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Frequency filters

Take a look at the diagram on the right. Assume that the voltage source supplies a 1V/10kHz signal (this means: the amplitude is 1V and the frequency is 10kHz = 10000Hz).

The impedance of inductor L will be XL = 2∙π∙104∙10-3 = 62.8Ω. The output voltage (voltage across inductor L) will be 1V∙(XL/(ZR+L)), where ZR+L is the total impedance of R and L. Because an inductor, just like a capacitor, causes a phase shift in in the current flow, we cannot just state that ZR+L = R + XL. Using some complex math we can prove that:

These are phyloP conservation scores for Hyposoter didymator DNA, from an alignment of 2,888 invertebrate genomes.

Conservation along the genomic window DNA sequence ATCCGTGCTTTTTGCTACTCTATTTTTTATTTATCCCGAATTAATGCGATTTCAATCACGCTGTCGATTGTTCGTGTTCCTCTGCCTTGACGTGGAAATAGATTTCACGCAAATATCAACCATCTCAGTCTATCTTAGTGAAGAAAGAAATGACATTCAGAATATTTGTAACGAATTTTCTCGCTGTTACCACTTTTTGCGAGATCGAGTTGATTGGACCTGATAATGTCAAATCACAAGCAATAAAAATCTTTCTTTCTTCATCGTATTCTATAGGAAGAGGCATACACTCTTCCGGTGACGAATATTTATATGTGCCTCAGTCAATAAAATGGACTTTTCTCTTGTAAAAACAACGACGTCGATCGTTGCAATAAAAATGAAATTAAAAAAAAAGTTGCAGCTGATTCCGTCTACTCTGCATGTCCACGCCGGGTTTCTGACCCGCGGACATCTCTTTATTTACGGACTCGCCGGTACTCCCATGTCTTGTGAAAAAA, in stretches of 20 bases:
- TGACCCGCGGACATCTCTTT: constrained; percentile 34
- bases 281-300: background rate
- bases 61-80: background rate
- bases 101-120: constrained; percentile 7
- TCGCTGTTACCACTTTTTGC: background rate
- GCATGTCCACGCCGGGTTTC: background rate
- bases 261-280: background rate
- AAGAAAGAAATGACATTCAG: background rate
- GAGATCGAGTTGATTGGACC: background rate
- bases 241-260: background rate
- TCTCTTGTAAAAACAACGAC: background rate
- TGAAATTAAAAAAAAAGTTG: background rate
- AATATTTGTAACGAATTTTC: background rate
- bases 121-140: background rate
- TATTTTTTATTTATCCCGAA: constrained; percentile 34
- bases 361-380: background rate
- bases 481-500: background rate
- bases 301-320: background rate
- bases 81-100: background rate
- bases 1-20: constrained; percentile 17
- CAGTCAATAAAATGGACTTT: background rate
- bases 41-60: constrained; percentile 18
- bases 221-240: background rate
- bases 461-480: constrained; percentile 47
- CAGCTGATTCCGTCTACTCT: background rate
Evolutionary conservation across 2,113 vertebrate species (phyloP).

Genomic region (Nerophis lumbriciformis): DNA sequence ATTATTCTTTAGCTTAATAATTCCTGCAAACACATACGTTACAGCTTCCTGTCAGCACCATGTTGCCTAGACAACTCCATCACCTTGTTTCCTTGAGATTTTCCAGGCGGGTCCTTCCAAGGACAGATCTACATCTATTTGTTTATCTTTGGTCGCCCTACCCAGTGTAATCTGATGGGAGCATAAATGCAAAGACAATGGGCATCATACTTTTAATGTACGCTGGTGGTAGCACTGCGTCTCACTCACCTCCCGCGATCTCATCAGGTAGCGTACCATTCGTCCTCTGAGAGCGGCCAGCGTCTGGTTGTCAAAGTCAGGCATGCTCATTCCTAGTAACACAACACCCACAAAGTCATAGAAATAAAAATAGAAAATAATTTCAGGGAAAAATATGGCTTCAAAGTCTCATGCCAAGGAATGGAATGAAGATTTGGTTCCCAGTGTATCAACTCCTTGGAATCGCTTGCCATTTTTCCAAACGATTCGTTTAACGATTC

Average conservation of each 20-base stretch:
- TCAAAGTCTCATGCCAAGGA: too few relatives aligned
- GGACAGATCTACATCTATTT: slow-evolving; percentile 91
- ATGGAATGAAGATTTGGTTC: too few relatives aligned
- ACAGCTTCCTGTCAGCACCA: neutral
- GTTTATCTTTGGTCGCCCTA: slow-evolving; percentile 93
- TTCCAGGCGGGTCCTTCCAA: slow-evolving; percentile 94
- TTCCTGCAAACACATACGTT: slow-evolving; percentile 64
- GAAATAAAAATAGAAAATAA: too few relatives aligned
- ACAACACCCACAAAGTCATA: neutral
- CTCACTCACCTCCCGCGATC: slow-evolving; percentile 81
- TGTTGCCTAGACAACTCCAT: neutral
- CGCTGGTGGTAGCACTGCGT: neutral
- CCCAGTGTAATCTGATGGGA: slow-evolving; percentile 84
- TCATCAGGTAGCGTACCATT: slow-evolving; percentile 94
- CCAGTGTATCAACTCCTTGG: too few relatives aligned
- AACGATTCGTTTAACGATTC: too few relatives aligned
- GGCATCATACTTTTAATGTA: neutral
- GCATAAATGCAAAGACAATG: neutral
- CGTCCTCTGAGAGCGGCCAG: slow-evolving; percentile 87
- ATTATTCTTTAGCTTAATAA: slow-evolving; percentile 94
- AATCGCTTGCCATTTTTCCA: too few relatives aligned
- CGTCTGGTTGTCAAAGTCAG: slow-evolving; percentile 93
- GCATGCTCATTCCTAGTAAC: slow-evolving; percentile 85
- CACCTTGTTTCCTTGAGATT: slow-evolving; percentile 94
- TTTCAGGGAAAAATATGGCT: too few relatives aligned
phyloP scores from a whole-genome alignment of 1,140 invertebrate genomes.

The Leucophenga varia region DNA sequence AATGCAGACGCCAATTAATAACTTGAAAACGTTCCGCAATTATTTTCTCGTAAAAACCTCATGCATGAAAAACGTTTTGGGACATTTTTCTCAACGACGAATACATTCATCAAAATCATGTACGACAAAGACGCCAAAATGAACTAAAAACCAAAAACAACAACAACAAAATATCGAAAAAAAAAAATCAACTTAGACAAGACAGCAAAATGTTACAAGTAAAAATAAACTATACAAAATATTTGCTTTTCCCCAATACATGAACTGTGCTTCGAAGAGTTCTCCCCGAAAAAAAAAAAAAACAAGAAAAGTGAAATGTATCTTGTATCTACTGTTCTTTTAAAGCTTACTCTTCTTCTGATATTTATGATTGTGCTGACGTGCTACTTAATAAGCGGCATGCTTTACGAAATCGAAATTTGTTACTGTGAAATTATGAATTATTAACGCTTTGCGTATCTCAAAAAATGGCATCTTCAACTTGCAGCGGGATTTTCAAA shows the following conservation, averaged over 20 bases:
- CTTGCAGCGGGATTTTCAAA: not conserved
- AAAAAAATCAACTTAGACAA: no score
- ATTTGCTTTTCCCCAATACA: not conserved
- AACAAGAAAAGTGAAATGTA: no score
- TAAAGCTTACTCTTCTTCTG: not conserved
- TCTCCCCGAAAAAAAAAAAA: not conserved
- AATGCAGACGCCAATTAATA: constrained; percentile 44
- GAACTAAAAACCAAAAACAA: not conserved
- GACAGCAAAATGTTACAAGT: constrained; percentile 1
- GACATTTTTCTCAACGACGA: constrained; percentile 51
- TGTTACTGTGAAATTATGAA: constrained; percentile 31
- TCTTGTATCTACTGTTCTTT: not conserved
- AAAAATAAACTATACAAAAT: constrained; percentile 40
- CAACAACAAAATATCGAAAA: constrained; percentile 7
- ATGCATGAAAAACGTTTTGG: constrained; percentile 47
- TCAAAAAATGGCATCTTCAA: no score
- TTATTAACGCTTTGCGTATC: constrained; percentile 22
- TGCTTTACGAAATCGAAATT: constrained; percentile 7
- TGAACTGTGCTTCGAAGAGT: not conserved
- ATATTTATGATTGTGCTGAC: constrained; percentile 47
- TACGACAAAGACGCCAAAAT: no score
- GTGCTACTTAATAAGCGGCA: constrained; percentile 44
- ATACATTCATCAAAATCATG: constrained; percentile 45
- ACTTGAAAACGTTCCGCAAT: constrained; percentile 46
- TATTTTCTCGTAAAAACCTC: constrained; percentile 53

ZR+L = √(R2+XL2).

In our case ZR+L = √(1k2+62.82) = 1002Ω. Thus, the output voltage is 1V∙(62.8/1002) = 0.0627V.

(By the way, an inductor causes a +90 degrees phase shift, while a capacitor causes a -90 degrees phase shift.)

Now assume that the voltage source supplies a 1V/10MHz signal. The impedance of inductor L will then be XL = 2∙π∙107∙10-3 = 62.8kΩ. So ZR+L = √(1k2+62.8k2) = 62.8k. This is the same as XL, so the output voltage will be 1V. So we created a very simple frequency filter with just a resistor and a inductor.

In this case we created a so called high pass filter (HPF) since high frequency signals pass this filter easily while frequency signals are suppressed. If you swap R and L, you create a low pass filter (LPF).

Let's calculate the cut-off frequency of our filter. The cut-off frequency is the frequency at which R = XL => R = 2∙π∙f∙L =>

In our case f = 1k/(2∙π∙10-3) = 159kHz.